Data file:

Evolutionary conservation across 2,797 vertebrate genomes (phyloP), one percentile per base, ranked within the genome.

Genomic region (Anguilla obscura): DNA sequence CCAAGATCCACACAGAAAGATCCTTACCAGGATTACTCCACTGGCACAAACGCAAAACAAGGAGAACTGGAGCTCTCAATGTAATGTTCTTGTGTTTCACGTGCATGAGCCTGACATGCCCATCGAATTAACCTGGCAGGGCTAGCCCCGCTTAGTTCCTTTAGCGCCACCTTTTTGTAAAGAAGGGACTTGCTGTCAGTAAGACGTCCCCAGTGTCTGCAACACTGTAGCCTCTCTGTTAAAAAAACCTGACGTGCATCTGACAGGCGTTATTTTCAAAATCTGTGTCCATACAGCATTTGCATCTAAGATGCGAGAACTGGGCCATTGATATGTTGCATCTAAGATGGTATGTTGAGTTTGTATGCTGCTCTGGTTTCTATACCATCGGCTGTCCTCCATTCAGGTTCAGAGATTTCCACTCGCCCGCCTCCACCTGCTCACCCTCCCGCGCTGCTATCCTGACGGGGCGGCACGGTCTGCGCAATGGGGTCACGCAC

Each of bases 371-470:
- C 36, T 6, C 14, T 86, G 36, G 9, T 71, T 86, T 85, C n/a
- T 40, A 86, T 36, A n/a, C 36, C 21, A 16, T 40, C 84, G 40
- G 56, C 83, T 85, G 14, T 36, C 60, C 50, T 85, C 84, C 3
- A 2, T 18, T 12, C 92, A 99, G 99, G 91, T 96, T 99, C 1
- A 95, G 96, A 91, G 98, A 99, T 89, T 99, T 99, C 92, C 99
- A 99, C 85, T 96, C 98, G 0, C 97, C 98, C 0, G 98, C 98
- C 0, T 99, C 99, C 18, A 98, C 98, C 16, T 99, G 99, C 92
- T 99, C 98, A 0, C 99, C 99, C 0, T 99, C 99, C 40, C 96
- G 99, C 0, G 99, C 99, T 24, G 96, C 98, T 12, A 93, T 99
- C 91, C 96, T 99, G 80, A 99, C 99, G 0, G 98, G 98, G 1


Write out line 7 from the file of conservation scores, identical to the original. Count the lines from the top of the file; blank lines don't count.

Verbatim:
- A 2, T 18, T 12, C 92, A 99, G 99, G 91, T 96, T 99, C 1